Firework Safety

On Fireworks Night - Do Things Right and Follow These Rules

Fireworks lighting up the night skyBefore your firework display takes place, please be aware that the Firework Regulations 2004 now make it an offence for fireworks to be released after 11 pm with the exceptions of Bonfire Night - 12pm and New Years Eve, Chinese New Year and the night of Dawali where the extension is till 1am. Breach of these curfews could result in you receiving a Fixed Penalty Notice of £100.

Also be aware that it is an offence for anyone under the age of 18 to be found in possession of a firework(s) in a public place.

Should you have any questions about this firework law please contact the Police, whom are the Enforcing Authority, rather than Cheshire East Council.

British Standard

Only buy fireworks from a licensed seller and only purchase fireworks that comply with BS 7114. Further information can be obtained from the Trading Standards Department.

Store your fireworks safely

Ensure they are in a closed box, stored somewhere cool and dry and out of reach of children and animals until they are needed; locked away out of sight and out of mind.

Pets hate bangs and flashes

And also get very frightened on fireworks night. So keep all pets indoors and close all curtains to make things calmer. Remember it's not just your own fireworks that cause distress, so may need to keep your pets indoors on several nights when other displays are taking place.

Think ahead and be prepared

Before you start, make sure you will be giving yourself enough room in a safe place to get to and from your box of fireworks while the display is going on. This is especially important if you are having a bonfire as well in ensuring there is a safe distance between the two. Have a full bucket of water handy for any emergency, and for putting used sparklers into. If you have the chance to get together with some other families, try to go to the home with the biggest garden and safest surroundings.

One at a time

You (or an adult that you choose) must be the only person letting off the fireworks and must not be under the influence of alcohol. Don't allow anyone else - especially children to do so while your display is going on. Let the fireworks off one at a time (not lots at once) and don't rush.

  • Light the tip of each firework at arm's length, using a safety firework lighter or fuse wick. Stand well back immediately once lit.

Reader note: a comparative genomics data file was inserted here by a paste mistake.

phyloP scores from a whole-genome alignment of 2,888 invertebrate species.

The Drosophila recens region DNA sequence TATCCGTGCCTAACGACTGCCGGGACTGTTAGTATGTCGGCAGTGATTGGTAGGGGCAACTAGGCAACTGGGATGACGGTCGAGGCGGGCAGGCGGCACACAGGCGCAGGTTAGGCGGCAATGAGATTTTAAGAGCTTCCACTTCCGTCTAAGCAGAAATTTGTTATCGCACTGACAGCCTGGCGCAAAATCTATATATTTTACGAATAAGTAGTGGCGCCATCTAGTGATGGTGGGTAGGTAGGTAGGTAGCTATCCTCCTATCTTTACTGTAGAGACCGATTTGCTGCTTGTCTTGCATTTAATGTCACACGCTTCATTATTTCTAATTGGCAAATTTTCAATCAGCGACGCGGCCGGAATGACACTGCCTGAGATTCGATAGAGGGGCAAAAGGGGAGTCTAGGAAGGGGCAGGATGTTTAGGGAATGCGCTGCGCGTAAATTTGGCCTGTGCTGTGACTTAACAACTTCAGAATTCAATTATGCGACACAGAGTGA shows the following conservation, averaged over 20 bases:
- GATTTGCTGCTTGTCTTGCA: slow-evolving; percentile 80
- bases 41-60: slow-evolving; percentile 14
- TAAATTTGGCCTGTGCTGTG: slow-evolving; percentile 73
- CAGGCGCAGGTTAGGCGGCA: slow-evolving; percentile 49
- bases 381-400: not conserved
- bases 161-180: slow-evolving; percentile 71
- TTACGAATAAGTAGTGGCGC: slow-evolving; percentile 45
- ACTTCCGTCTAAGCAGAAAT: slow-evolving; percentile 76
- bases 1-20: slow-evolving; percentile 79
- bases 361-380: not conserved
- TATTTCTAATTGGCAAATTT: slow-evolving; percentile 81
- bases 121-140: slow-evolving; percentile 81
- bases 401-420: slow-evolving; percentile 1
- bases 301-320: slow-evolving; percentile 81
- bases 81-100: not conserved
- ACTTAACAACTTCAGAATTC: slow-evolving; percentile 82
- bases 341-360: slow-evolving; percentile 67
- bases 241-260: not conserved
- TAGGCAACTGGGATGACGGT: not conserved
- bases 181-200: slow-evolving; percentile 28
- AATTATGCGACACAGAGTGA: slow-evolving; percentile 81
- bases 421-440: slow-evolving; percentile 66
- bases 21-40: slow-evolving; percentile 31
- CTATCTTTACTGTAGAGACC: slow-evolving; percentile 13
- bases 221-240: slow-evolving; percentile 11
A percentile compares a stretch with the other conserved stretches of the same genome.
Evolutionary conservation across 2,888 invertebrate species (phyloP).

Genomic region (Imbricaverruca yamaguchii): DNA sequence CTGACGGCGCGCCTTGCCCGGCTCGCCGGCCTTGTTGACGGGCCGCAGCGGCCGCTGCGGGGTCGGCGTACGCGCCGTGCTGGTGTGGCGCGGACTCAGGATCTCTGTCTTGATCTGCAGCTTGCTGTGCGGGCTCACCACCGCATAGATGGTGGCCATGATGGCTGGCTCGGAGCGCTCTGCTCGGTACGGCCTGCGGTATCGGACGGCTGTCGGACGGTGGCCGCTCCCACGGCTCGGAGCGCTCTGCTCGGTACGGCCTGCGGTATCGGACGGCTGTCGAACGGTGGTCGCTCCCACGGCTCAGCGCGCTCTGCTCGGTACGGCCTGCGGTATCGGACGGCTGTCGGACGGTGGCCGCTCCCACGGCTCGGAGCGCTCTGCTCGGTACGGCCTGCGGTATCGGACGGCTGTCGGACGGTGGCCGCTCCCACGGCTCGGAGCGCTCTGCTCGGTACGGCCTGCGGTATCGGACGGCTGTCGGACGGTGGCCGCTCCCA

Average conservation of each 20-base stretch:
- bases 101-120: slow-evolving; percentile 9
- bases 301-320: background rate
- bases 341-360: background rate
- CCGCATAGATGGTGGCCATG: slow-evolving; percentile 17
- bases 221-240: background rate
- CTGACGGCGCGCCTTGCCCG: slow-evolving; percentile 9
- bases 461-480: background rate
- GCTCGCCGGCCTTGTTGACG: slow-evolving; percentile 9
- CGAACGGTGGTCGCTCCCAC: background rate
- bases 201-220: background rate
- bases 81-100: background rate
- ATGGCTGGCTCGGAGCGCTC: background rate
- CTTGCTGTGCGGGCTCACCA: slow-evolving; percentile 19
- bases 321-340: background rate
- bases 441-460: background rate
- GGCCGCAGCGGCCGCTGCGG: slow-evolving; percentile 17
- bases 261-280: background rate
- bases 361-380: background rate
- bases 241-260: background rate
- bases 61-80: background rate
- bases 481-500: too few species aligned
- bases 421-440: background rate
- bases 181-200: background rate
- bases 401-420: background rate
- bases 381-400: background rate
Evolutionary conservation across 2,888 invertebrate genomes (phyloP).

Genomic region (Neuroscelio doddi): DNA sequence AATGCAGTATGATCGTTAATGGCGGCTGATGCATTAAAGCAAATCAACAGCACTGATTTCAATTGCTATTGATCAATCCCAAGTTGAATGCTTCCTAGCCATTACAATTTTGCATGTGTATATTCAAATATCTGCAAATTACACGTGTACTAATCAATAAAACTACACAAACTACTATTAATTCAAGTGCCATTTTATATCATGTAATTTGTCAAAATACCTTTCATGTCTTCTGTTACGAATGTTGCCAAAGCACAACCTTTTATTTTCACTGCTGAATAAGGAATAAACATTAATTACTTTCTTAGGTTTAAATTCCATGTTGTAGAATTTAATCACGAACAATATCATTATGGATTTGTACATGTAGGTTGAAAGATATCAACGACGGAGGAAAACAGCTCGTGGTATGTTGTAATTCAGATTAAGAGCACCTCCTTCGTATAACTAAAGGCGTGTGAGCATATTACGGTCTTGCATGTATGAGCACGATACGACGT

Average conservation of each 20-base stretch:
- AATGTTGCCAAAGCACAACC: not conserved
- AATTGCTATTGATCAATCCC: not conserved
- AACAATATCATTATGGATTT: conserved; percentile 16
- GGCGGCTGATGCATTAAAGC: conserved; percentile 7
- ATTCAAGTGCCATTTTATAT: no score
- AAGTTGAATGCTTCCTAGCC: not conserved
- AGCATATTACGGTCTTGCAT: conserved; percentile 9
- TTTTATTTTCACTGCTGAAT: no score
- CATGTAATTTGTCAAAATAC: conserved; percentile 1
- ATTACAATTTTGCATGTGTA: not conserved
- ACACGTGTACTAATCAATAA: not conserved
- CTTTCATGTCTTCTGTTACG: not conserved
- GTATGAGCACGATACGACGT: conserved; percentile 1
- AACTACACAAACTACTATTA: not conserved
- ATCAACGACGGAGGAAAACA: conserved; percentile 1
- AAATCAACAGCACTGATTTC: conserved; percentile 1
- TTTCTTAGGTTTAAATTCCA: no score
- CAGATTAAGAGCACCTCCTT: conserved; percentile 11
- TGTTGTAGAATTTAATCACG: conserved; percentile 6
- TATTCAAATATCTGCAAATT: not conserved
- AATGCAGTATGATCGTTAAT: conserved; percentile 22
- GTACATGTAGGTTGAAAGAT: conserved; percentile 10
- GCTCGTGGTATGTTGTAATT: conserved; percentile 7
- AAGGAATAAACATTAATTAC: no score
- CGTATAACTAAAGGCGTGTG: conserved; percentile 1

• If one doesn't go off - don't go back to it - it could still be live, and could go off unexpectedly in your face. Right at the end of your firework night, douse the 'dud' with lots of water, then completely bury it in the ground and cover well.
  • Never throw a firework onto a bonfire.

Different fireworks mean different hazards

Read the instructions on each one carefully. ALWAYS read by torchlight never by a naked flame and follow them properly. Rockets, for instance, should be launched from a rocket launcher, not from a bottle.


  • Sparklers require careful handling
  • Light them one at a time at arm's length
  • Don't give one to any child under 5
  • Make sure that anyone holding a sparkler wears gloves
  • Never touch when just gone out as they will still be hot so ensure that once spent they are placed in a bucket of cold water.

No Fooling

Putting a firework in a pocket is stupid and dangerous -  throwing a firework is not only stupid and dangerous, but also illegal. It is a criminal offence to do so in a street or other public place therefore resulting in a Fixed Penalty Notice of £80.

Fireworks and bonfires don't mix with alcohol

Drinking alcohol presents an added danger when there are fireworks and bonfires around. So keep a vigilant eye on those that are drinking excessively and especially ensure the individual, as previously stated, lighting the fireworks is not under the influence of alcohol.

Watch that child

Keep children away from fireworks, and never let a child handle or light one. Even sparklers can be dangerous if unsupervised! Make sure that children are aware of the dangers and also aware of the fact that it is an offence for anyone under the age of 18 to be in possession of an adult firework in a public place.

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